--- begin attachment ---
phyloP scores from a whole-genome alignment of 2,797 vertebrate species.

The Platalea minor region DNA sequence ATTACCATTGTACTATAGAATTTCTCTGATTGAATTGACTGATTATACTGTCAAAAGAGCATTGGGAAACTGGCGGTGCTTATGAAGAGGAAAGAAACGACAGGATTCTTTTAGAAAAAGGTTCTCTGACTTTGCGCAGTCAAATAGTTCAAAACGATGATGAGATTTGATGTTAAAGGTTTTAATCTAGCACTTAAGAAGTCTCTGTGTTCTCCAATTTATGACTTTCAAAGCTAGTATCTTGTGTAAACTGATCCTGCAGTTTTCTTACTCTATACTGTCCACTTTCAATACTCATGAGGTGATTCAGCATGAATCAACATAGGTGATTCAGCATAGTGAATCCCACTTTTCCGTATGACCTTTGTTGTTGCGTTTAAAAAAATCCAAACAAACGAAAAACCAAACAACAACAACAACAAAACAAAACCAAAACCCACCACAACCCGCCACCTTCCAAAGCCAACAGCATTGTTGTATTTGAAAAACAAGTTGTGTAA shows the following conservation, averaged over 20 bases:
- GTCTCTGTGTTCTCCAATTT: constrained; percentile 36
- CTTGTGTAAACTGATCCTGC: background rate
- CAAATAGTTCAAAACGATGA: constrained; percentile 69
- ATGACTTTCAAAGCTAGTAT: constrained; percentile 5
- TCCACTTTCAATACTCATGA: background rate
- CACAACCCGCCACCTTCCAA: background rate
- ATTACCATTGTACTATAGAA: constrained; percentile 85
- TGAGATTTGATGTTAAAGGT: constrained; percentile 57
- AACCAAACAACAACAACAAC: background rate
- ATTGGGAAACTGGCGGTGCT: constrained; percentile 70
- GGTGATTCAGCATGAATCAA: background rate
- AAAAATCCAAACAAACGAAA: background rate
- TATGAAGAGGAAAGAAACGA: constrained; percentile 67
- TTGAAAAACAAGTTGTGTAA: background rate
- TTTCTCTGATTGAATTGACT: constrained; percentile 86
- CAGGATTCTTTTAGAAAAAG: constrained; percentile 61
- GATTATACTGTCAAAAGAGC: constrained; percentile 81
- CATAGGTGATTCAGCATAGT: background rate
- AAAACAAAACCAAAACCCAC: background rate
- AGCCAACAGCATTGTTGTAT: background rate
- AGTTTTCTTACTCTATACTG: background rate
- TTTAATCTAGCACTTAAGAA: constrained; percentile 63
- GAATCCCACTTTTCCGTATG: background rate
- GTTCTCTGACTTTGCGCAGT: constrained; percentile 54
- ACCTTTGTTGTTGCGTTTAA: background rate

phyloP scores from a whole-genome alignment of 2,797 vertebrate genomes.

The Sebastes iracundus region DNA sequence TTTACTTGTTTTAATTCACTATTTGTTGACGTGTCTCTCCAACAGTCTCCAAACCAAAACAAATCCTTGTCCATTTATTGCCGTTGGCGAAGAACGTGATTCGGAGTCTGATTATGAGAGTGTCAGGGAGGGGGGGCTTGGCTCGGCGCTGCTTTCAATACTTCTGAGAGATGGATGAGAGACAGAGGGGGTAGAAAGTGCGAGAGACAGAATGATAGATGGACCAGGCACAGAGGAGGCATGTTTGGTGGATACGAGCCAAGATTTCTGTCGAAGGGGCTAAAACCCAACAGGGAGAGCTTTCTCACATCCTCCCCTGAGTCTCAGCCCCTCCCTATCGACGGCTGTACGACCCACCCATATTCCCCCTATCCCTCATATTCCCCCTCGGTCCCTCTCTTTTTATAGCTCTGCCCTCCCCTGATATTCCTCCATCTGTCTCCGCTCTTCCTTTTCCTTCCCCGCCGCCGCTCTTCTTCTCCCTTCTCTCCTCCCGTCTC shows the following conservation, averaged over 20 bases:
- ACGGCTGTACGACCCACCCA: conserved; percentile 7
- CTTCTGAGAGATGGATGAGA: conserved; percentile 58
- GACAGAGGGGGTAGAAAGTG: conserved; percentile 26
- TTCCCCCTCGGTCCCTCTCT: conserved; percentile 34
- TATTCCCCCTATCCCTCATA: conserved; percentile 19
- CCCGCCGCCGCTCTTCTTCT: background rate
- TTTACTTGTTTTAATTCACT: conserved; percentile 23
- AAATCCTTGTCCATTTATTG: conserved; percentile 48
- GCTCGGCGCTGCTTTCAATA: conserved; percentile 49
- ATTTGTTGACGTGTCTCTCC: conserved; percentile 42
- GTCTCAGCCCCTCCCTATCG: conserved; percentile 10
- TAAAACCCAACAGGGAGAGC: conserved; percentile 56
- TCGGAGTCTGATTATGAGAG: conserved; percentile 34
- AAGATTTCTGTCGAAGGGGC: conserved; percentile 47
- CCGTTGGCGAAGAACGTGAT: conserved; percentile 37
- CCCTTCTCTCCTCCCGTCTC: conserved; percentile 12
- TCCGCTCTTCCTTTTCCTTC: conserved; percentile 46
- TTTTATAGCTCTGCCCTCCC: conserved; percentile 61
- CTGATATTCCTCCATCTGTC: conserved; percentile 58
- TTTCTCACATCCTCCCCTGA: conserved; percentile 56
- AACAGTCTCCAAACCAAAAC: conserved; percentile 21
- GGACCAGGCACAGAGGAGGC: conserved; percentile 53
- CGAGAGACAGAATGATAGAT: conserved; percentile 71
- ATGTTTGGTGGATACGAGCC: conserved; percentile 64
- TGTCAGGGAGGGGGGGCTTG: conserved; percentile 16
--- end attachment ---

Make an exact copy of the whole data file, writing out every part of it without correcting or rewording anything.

phyloP scores from a whole-genome alignment of 2,797 vertebrate species.

The Platalea minor region DNA sequence ATTACCATTGTACTATAGAATTTCTCTGATTGAATTGACTGATTATACTGTCAAAAGAGCATTGGGAAACTGGCGGTGCTTATGAAGAGGAAAGAAACGACAGGATTCTTTTAGAAAAAGGTTCTCTGACTTTGCGCAGTCAAATAGTTCAAAACGATGATGAGATTTGATGTTAAAGGTTTTAATCTAGCACTTAAGAAGTCTCTGTGTTCTCCAATTTATGACTTTCAAAGCTAGTATCTTGTGTAAACTGATCCTGCAGTTTTCTTACTCTATACTGTCCACTTTCAATACTCATGAGGTGATTCAGCATGAATCAACATAGGTGATTCAGCATAGTGAATCCCACTTTTCCGTATGACCTTTGTTGTTGCGTTTAAAAAAATCCAAACAAACGAAAAACCAAACAACAACAACAACAAAACAAAACCAAAACCCACCACAACCCGCCACCTTCCAAAGCCAACAGCATTGTTGTATTTGAAAAACAAGTTGTGTAA shows the following conservation, averaged over 20 bases:
- GTCTCTGTGTTCTCCAATTT: constrained; percentile 36
- CTTGTGTAAACTGATCCTGC: background rate
- CAAATAGTTCAAAACGATGA: constrained; percentile 69
- ATGACTTTCAAAGCTAGTAT: constrained; percentile 5
- TCCACTTTCAATACTCATGA: background rate
- CACAACCCGCCACCTTCCAA: background rate
- ATTACCATTGTACTATAGAA: constrained; percentile 85
- TGAGATTTGATGTTAAAGGT: constrained; percentile 57
- AACCAAACAACAACAACAAC: background rate
- ATTGGGAAACTGGCGGTGCT: constrained; percentile 70
- GGTGATTCAGCATGAATCAA: background rate
- AAAAATCCAAACAAACGAAA: background rate
- TATGAAGAGGAAAGAAACGA: constrained; percentile 67
- TTGAAAAACAAGTTGTGTAA: background rate
- TTTCTCTGATTGAATTGACT: constrained; percentile 86
- CAGGATTCTTTTAGAAAAAG: constrained; percentile 61
- GATTATACTGTCAAAAGAGC: constrained; percentile 81
- CATAGGTGATTCAGCATAGT: background rate
- AAAACAAAACCAAAACCCAC: background rate
- AGCCAACAGCATTGTTGTAT: background rate
- AGTTTTCTTACTCTATACTG: background rate
- TTTAATCTAGCACTTAAGAA: constrained; percentile 63
- GAATCCCACTTTTCCGTATG: background rate
- GTTCTCTGACTTTGCGCAGT: constrained; percentile 54
- ACCTTTGTTGTTGCGTTTAA: background rate

phyloP scores from a whole-genome alignment of 2,797 vertebrate genomes.

The Sebastes iracundus region DNA sequence TTTACTTGTTTTAATTCACTATTTGTTGACGTGTCTCTCCAACAGTCTCCAAACCAAAACAAATCCTTGTCCATTTATTGCCGTTGGCGAAGAACGTGATTCGGAGTCTGATTATGAGAGTGTCAGGGAGGGGGGGCTTGGCTCGGCGCTGCTTTCAATACTTCTGAGAGATGGATGAGAGACAGAGGGGGTAGAAAGTGCGAGAGACAGAATGATAGATGGACCAGGCACAGAGGAGGCATGTTTGGTGGATACGAGCCAAGATTTCTGTCGAAGGGGCTAAAACCCAACAGGGAGAGCTTTCTCACATCCTCCCCTGAGTCTCAGCCCCTCCCTATCGACGGCTGTACGACCCACCCATATTCCCCCTATCCCTCATATTCCCCCTCGGTCCCTCTCTTTTTATAGCTCTGCCCTCCCCTGATATTCCTCCATCTGTCTCCGCTCTTCCTTTTCCTTCCCCGCCGCCGCTCTTCTTCTCCCTTCTCTCCTCCCGTCTC shows the following conservation, averaged over 20 bases:
- ACGGCTGTACGACCCACCCA: conserved; percentile 7
- CTTCTGAGAGATGGATGAGA: conserved; percentile 58
- GACAGAGGGGGTAGAAAGTG: conserved; percentile 26
- TTCCCCCTCGGTCCCTCTCT: conserved; percentile 34
- TATTCCCCCTATCCCTCATA: conserved; percentile 19
- CCCGCCGCCGCTCTTCTTCT: background rate
- TTTACTTGTTTTAATTCACT: conserved; percentile 23
- AAATCCTTGTCCATTTATTG: conserved; percentile 48
- GCTCGGCGCTGCTTTCAATA: conserved; percentile 49
- ATTTGTTGACGTGTCTCTCC: conserved; percentile 42
- GTCTCAGCCCCTCCCTATCG: conserved; percentile 10
- TAAAACCCAACAGGGAGAGC: conserved; percentile 56
- TCGGAGTCTGATTATGAGAG: conserved; percentile 34
- AAGATTTCTGTCGAAGGGGC: conserved; percentile 47
- CCGTTGGCGAAGAACGTGAT: conserved; percentile 37
- CCCTTCTCTCCTCCCGTCTC: conserved; percentile 12
- TCCGCTCTTCCTTTTCCTTC: conserved; percentile 46
- TTTTATAGCTCTGCCCTCCC: conserved; percentile 61
- CTGATATTCCTCCATCTGTC: conserved; percentile 58
- TTTCTCACATCCTCCCCTGA: conserved; percentile 56
- AACAGTCTCCAAACCAAAAC: conserved; percentile 21
- GGACCAGGCACAGAGGAGGC: conserved; percentile 53
- CGAGAGACAGAATGATAGAT: conserved; percentile 71
- ATGTTTGGTGGATACGAGCC: conserved; percentile 64
- TGTCAGGGAGGGGGGGCTTG: conserved; percentile 16